Recipe from Thea Riesel
In her 90s, Thea Riesel is still cooking potato latkes for her Sydney family. Her sons only regret is that she no longer makes them every Wednesday night, as she did when they were growing up.
Latkes is perhaps the classic Eastern European vegetable dish. But there are lots of arguments. Peeled or unpeeled potatoes? Coarsely or finely grated? Thick and pillowy vs thin and crispy? Sweet toppings (America) vs savoury (the rest of the world)?
This is Thea's version, and the tasty way she resolves all these issues. Her latkes are on the thicker side, crisp on the outside, creamy inside and incredibly tasty for so few ingredients.
- 1 ½ - 2 kilos potatoes. Thea says to use old potatoes, the older the better. "In Europe we used the old, old ones, that had been under the house since the last winter. We can’t get them like that here."
- 1 onion
- 4 eggs
- 1 cup breadcrumbs or matza meal. Best to start with ½ cup and then keep adding.
- Salt and pepper
1. Thea peels the potatoes. Her daughter-in-law doesn't, so we do one lot peeled, and one unpeeled, and both are fine. They do look more uniform if you peel them, but you can cut this step out to save time.
2. Grate. By hand? Or use the machine? Thea maintains that grating by hand produces a better latke – and other grandmothers agree. It is however much more work, and to save her grandchildren’s elbow grease, Thea agreed to put them through the food processor, using a fine grater.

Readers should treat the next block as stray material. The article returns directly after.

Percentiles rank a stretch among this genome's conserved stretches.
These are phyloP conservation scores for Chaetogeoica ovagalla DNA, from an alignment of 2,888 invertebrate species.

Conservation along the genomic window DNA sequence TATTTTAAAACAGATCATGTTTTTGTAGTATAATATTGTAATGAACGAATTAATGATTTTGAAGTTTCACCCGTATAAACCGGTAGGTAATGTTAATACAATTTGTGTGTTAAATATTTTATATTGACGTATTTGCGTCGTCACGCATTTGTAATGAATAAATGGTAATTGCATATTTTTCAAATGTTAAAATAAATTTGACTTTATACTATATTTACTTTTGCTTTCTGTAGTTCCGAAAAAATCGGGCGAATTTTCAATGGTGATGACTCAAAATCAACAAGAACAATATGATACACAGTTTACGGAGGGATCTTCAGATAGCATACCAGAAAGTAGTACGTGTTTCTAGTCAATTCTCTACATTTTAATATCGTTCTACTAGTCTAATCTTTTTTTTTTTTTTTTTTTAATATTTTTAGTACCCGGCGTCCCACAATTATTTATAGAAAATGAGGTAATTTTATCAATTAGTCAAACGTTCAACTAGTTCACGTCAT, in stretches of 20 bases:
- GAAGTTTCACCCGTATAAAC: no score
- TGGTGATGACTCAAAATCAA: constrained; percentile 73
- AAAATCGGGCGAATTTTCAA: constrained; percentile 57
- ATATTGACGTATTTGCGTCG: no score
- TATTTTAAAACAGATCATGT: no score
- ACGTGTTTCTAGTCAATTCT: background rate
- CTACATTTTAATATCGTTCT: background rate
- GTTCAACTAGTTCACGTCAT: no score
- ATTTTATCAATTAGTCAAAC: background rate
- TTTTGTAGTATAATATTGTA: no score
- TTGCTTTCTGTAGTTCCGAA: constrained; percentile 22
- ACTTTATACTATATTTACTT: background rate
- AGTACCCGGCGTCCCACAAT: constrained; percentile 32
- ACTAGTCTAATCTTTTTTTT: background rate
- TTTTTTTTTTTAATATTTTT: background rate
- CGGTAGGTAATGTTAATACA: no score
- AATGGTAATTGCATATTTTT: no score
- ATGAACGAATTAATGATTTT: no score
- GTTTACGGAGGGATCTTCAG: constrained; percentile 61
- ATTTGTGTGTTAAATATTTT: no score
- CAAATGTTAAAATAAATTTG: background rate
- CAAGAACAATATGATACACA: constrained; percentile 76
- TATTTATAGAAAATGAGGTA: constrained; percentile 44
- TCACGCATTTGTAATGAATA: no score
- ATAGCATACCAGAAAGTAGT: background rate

3. Grate the onion the same way, then transfer the lot to a bowl.
4. Let stand until liquid forms, then squeeze the potato-onion mix to drain.
5. Add the eggs, and the salt and pepper and mix. Add half a cup of breadcrumbs, and mix again. Keep adding until the mixture is no longer sloppy. You may find if you didn't squeeze out enough water earlier, you will have to squeeze the mixture out again, or add more bread crumbs. Both options are fine.
6. Form into small oval shaped patties, the size of your palm, and deep fry in a neutral vegetable oil. Turn over once, and then drain on paper towels.
Best hot, straight out of the pan. Otherwise, eat warm.